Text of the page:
The Uganda Tourism Board CEO, Lilly Ajarova has expressed concern over the future of Ngamba Chimpanzee sanctuary in Mukono district.
The 100-acre piece of land that is 95% as a forest inhabited by rescued chimpanzees is victim to the rising Lake Victoria waters that have since engulfed over 20% of the facility.
On Thursday, the UTB boss visited the facility to assess the impact of the rising water.
“This particular happening with the level of water is unprecedented and has completely left Ngamba in a sorry state, all tourist facilities, shop, restaurants; cottages for accommodation are in water,”Ajarova said .
Ajarova, who was until January 2019 the Executive director of Chimpanzee Sanctuary and Wildlife Conservation Trust, the organization which manages Ngamba Island said in the past, the facility hosted over 6000 tourists per year and these would contribute $300,000 and this was the major source of income but noted this is no more.
“Looking at what is happening here, all that is gone. It is not about international borders being opened for tourists to come because infrastructure is all gone. It took over 20 years of investment to where the facility was but all has been destroyed in a few months.”
She noted that it would require a lot of investment to put the facility to the status it was before the rising Lake Victoria levels invaded it.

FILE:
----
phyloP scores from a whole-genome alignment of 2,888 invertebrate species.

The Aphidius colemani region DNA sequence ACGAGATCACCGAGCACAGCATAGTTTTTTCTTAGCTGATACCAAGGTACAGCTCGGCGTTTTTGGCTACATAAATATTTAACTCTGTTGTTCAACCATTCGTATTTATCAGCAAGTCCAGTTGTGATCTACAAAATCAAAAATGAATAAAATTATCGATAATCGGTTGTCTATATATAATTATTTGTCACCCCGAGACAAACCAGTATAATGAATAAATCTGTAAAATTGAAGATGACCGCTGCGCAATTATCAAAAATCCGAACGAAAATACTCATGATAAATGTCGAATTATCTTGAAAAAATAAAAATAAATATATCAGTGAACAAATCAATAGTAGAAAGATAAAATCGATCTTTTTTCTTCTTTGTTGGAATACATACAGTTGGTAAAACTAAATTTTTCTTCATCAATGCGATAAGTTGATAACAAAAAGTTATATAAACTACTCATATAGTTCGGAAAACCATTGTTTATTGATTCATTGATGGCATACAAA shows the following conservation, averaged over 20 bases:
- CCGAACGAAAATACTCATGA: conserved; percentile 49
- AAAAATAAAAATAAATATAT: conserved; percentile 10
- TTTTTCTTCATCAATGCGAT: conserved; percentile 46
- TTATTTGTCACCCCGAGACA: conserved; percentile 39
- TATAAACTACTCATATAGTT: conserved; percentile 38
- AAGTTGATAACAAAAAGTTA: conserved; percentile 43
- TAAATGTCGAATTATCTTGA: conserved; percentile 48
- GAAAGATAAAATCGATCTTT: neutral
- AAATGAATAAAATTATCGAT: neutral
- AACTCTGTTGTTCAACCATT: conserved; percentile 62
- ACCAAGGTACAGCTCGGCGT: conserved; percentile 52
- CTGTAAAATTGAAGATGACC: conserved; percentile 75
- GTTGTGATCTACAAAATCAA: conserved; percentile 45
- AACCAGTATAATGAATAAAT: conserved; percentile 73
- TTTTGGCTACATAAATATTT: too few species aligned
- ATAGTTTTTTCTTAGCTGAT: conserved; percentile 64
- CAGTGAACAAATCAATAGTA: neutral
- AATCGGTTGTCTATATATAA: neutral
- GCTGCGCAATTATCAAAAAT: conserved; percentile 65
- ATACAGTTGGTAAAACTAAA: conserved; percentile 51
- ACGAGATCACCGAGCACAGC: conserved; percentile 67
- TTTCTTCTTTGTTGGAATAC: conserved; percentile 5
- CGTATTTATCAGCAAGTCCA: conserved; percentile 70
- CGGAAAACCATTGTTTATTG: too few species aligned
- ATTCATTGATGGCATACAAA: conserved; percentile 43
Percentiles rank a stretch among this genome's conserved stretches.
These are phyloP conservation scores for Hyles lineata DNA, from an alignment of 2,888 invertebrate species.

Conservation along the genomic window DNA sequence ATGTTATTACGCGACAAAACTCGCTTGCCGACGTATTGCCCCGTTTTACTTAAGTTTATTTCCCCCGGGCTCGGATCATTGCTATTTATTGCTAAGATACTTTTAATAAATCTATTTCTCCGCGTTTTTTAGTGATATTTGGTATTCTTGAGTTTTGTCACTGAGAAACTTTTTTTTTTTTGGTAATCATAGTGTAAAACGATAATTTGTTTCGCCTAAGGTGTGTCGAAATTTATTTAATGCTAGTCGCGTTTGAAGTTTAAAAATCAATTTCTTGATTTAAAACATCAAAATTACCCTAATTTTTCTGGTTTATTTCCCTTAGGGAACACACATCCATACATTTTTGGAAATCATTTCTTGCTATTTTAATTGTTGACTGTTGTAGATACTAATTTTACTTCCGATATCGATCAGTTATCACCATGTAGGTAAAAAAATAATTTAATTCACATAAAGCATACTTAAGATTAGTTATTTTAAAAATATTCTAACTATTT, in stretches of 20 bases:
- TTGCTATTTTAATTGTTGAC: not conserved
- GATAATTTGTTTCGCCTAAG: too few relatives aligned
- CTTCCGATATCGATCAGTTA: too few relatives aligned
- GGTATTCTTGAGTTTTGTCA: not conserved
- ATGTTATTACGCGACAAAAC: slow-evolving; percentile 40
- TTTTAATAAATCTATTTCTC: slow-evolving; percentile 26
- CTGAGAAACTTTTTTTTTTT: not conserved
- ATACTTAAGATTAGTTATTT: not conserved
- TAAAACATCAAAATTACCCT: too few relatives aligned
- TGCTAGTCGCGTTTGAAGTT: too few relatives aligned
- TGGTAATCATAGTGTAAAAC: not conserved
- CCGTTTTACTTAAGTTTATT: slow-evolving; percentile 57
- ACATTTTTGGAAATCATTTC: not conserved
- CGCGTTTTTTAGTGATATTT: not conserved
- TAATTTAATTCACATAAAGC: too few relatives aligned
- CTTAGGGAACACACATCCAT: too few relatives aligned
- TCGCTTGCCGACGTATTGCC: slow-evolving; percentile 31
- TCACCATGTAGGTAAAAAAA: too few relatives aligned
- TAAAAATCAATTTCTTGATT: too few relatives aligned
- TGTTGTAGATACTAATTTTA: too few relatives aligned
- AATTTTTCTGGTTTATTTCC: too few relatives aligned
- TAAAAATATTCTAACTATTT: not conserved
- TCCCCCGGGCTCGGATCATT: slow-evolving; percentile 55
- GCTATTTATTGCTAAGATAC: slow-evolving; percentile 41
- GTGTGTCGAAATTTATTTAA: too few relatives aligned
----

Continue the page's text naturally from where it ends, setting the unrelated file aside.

“I am in total shock to see even the staff and chimpanzee facilities which are more in wards in the land being at threat from water. It will require a lot of investment to return it to what it was.”
According to Dr. Joshua Rukundo, the rising water levels coupled with the Coronavirus pandemic have stalled their work at the facility.
“We depend on tourists but all facilities have been affected. We are now more concerned on the aftermath of the Coronavirus pandemic,”Rukundo said.
He said the pandemic has seen tourists banned from accessing the facility leading to difficulties in feeding the primates since incomes come from fees by tourists.
“We shall continue reaching out to the public to help us get through the situation.”
Run by Chimpanzee Sanctuary and Wildlife Conservation Trust Ngamba Island Chimpanzee Sanctuary which is home to 50 primates was established in October 1998 to care for orphaned chimpanzees that have been rescued by the Uganda Wildlife Authority.